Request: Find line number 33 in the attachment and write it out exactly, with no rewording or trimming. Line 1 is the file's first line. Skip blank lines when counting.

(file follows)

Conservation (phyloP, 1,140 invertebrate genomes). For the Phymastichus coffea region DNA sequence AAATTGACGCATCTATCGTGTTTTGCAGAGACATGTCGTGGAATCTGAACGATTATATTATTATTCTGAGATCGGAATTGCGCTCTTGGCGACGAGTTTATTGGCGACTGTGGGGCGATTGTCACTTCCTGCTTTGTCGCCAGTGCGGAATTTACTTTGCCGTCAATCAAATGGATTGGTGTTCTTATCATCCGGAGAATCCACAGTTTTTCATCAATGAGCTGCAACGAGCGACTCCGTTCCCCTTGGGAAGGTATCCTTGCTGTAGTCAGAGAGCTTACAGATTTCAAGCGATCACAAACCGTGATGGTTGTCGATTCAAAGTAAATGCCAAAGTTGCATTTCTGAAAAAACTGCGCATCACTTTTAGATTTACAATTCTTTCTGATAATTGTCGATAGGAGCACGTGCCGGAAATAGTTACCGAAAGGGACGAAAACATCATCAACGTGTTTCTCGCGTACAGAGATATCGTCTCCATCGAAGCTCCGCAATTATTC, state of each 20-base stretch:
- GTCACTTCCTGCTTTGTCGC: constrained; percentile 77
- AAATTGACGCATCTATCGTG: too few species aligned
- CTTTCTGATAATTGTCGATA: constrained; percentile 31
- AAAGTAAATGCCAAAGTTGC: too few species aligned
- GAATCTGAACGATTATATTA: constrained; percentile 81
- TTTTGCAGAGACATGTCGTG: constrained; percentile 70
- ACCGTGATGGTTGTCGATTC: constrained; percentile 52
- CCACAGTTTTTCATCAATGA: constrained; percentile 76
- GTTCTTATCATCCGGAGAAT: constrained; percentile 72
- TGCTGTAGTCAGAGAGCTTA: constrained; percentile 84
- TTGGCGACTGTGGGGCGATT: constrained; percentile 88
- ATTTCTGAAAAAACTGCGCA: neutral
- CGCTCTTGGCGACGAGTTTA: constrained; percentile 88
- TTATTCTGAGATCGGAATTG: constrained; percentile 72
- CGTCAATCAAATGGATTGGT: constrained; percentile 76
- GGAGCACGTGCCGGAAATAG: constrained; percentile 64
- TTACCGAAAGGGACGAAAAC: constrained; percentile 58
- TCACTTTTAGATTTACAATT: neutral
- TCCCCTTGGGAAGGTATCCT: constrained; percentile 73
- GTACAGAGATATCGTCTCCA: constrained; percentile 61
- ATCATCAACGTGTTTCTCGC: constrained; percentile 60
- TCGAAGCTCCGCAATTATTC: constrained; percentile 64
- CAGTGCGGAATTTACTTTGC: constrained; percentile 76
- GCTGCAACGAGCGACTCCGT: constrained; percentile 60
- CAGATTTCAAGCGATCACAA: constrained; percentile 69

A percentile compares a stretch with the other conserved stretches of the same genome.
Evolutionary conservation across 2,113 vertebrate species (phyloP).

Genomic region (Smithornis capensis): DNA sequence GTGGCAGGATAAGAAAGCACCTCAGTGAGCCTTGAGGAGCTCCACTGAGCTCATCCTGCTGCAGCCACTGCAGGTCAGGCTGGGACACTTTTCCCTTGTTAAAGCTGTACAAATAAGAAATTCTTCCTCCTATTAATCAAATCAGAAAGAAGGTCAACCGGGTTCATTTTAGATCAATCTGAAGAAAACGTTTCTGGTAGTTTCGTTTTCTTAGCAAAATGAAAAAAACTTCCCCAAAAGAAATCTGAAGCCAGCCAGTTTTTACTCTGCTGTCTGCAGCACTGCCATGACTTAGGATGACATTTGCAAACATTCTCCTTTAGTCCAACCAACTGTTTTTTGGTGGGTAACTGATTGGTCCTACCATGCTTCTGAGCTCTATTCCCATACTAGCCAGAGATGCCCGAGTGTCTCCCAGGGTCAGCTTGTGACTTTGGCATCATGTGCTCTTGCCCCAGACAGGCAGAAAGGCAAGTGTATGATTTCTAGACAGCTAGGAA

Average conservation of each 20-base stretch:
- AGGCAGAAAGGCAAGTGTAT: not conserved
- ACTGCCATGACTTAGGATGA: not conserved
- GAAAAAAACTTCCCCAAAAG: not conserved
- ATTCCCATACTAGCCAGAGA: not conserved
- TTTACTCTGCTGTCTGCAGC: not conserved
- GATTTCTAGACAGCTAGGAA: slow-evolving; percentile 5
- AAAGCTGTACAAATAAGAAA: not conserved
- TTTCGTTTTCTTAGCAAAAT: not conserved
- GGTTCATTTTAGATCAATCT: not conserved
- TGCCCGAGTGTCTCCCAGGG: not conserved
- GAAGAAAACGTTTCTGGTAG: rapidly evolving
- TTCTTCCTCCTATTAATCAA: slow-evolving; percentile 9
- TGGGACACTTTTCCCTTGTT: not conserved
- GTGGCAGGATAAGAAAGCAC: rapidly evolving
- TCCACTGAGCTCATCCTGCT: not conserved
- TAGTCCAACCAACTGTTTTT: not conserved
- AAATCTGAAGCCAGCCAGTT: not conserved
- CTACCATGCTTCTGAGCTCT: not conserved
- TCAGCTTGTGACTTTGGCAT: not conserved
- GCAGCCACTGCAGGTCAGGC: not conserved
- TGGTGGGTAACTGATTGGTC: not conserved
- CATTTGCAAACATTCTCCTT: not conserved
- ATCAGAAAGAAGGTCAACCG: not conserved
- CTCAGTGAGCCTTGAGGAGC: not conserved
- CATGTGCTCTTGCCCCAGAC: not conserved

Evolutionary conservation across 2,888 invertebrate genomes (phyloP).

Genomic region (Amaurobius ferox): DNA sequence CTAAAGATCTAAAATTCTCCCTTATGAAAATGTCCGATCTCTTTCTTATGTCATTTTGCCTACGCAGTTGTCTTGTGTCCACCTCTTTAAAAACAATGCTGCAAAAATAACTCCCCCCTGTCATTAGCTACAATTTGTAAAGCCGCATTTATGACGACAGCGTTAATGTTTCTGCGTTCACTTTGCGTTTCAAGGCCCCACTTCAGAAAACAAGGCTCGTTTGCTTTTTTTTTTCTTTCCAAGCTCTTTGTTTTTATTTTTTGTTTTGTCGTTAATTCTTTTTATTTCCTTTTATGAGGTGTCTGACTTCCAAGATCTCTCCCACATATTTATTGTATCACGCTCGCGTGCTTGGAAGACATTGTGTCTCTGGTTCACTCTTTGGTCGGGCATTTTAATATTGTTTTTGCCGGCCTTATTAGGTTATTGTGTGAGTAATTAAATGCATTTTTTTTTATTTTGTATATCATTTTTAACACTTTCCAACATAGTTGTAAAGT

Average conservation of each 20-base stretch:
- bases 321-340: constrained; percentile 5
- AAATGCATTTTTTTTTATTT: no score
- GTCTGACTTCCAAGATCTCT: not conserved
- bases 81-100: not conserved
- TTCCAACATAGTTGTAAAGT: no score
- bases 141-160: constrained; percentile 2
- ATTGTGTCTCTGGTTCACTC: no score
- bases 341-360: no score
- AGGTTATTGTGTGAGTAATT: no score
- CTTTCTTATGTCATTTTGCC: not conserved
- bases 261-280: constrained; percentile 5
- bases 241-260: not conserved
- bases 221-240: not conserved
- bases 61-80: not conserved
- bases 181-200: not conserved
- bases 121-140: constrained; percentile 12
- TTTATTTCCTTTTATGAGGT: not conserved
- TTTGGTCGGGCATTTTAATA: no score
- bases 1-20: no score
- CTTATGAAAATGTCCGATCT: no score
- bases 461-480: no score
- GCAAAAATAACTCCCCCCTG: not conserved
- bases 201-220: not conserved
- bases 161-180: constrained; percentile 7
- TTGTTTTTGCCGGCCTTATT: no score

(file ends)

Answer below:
- GAAAAAAACTTCCCCAAAAG: not conserved